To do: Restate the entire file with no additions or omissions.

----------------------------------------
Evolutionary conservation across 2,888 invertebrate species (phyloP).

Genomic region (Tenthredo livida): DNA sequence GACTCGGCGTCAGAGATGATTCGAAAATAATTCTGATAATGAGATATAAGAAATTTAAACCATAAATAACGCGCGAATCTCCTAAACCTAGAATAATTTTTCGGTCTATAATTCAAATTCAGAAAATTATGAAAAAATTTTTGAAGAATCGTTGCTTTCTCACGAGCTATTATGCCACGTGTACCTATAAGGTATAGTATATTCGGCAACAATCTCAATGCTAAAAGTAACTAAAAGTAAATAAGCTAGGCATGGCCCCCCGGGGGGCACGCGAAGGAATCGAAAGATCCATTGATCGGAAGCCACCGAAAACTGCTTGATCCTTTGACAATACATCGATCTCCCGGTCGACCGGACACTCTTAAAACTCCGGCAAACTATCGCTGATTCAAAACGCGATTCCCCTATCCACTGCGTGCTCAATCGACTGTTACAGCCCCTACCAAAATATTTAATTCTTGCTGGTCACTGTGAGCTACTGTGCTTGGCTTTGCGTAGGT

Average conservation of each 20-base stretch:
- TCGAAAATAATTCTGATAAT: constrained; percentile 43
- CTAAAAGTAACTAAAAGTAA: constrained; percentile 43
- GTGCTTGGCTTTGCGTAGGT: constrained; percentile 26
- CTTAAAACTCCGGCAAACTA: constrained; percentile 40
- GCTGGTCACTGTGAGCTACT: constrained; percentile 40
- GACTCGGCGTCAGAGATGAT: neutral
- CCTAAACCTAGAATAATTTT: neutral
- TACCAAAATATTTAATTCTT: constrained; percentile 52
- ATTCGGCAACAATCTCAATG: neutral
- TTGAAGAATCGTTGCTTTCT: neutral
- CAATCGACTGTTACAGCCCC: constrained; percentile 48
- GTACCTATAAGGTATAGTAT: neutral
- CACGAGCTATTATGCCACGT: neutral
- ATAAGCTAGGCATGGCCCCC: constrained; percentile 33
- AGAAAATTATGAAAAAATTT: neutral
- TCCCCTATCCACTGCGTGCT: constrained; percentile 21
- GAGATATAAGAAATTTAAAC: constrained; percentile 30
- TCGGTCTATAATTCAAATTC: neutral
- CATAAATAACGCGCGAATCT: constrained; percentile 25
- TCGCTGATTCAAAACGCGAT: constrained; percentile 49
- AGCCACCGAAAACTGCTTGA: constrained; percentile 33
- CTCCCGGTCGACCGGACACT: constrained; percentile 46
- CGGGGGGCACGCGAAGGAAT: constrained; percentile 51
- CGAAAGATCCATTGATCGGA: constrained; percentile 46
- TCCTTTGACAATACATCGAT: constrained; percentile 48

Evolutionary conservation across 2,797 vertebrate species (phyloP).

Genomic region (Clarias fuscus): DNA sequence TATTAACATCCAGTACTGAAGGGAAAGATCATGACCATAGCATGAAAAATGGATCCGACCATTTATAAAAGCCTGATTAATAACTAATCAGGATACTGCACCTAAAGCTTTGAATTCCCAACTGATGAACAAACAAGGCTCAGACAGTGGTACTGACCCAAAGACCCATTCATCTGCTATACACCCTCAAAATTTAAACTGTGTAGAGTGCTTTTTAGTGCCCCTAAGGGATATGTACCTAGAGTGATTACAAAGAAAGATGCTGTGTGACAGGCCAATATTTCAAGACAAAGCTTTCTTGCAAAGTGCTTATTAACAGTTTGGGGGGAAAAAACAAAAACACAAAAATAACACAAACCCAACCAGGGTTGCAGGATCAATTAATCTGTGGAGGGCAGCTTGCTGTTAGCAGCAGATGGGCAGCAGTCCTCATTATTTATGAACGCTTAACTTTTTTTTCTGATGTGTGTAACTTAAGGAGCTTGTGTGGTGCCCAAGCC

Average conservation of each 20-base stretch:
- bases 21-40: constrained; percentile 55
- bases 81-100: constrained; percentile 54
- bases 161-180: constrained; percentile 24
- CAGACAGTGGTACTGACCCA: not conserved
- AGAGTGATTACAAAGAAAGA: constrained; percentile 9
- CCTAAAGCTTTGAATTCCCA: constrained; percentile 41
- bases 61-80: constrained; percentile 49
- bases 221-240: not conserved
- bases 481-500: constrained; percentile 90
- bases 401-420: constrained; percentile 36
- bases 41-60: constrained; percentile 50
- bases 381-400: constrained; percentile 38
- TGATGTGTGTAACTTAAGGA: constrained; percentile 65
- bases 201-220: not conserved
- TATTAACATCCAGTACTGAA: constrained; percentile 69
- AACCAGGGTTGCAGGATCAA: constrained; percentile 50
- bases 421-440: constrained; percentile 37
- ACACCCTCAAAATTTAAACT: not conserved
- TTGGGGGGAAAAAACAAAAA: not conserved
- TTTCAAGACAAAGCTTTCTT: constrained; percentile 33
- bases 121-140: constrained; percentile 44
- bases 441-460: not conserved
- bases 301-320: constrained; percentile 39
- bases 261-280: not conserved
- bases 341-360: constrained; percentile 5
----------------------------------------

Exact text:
Evolutionary conservation across 2,888 invertebrate species (phyloP).

Genomic region (Tenthredo livida): DNA sequence GACTCGGCGTCAGAGATGATTCGAAAATAATTCTGATAATGAGATATAAGAAATTTAAACCATAAATAACGCGCGAATCTCCTAAACCTAGAATAATTTTTCGGTCTATAATTCAAATTCAGAAAATTATGAAAAAATTTTTGAAGAATCGTTGCTTTCTCACGAGCTATTATGCCACGTGTACCTATAAGGTATAGTATATTCGGCAACAATCTCAATGCTAAAAGTAACTAAAAGTAAATAAGCTAGGCATGGCCCCCCGGGGGGCACGCGAAGGAATCGAAAGATCCATTGATCGGAAGCCACCGAAAACTGCTTGATCCTTTGACAATACATCGATCTCCCGGTCGACCGGACACTCTTAAAACTCCGGCAAACTATCGCTGATTCAAAACGCGATTCCCCTATCCACTGCGTGCTCAATCGACTGTTACAGCCCCTACCAAAATATTTAATTCTTGCTGGTCACTGTGAGCTACTGTGCTTGGCTTTGCGTAGGT

Average conservation of each 20-base stretch:
- TCGAAAATAATTCTGATAAT: constrained; percentile 43
- CTAAAAGTAACTAAAAGTAA: constrained; percentile 43
- GTGCTTGGCTTTGCGTAGGT: constrained; percentile 26
- CTTAAAACTCCGGCAAACTA: constrained; percentile 40
- GCTGGTCACTGTGAGCTACT: constrained; percentile 40
- GACTCGGCGTCAGAGATGAT: neutral
- CCTAAACCTAGAATAATTTT: neutral
- TACCAAAATATTTAATTCTT: constrained; percentile 52
- ATTCGGCAACAATCTCAATG: neutral
- TTGAAGAATCGTTGCTTTCT: neutral
- CAATCGACTGTTACAGCCCC: constrained; percentile 48
- GTACCTATAAGGTATAGTAT: neutral
- CACGAGCTATTATGCCACGT: neutral
- ATAAGCTAGGCATGGCCCCC: constrained; percentile 33
- AGAAAATTATGAAAAAATTT: neutral
- TCCCCTATCCACTGCGTGCT: constrained; percentile 21
- GAGATATAAGAAATTTAAAC: constrained; percentile 30
- TCGGTCTATAATTCAAATTC: neutral
- CATAAATAACGCGCGAATCT: constrained; percentile 25
- TCGCTGATTCAAAACGCGAT: constrained; percentile 49
- AGCCACCGAAAACTGCTTGA: constrained; percentile 33
- CTCCCGGTCGACCGGACACT: constrained; percentile 46
- CGGGGGGCACGCGAAGGAAT: constrained; percentile 51
- CGAAAGATCCATTGATCGGA: constrained; percentile 46
- TCCTTTGACAATACATCGAT: constrained; percentile 48

Evolutionary conservation across 2,797 vertebrate species (phyloP).

Genomic region (Clarias fuscus): DNA sequence TATTAACATCCAGTACTGAAGGGAAAGATCATGACCATAGCATGAAAAATGGATCCGACCATTTATAAAAGCCTGATTAATAACTAATCAGGATACTGCACCTAAAGCTTTGAATTCCCAACTGATGAACAAACAAGGCTCAGACAGTGGTACTGACCCAAAGACCCATTCATCTGCTATACACCCTCAAAATTTAAACTGTGTAGAGTGCTTTTTAGTGCCCCTAAGGGATATGTACCTAGAGTGATTACAAAGAAAGATGCTGTGTGACAGGCCAATATTTCAAGACAAAGCTTTCTTGCAAAGTGCTTATTAACAGTTTGGGGGGAAAAAACAAAAACACAAAAATAACACAAACCCAACCAGGGTTGCAGGATCAATTAATCTGTGGAGGGCAGCTTGCTGTTAGCAGCAGATGGGCAGCAGTCCTCATTATTTATGAACGCTTAACTTTTTTTTCTGATGTGTGTAACTTAAGGAGCTTGTGTGGTGCCCAAGCC

Average conservation of each 20-base stretch:
- bases 21-40: constrained; percentile 55
- bases 81-100: constrained; percentile 54
- bases 161-180: constrained; percentile 24
- CAGACAGTGGTACTGACCCA: not conserved
- AGAGTGATTACAAAGAAAGA: constrained; percentile 9
- CCTAAAGCTTTGAATTCCCA: constrained; percentile 41
- bases 61-80: constrained; percentile 49
- bases 221-240: not conserved
- bases 481-500: constrained; percentile 90
- bases 401-420: constrained; percentile 36
- bases 41-60: constrained; percentile 50
- bases 381-400: constrained; percentile 38
- TGATGTGTGTAACTTAAGGA: constrained; percentile 65
- bases 201-220: not conserved
- TATTAACATCCAGTACTGAA: constrained; percentile 69
- AACCAGGGTTGCAGGATCAA: constrained; percentile 50
- bases 421-440: constrained; percentile 37
- ACACCCTCAAAATTTAAACT: not conserved
- TTGGGGGGAAAAAACAAAAA: not conserved
- TTTCAAGACAAAGCTTTCTT: constrained; percentile 33
- bases 121-140: constrained; percentile 44
- bases 441-460: not conserved
- bases 301-320: constrained; percentile 39
- bases 261-280: not conserved
- bases 341-360: constrained; percentile 5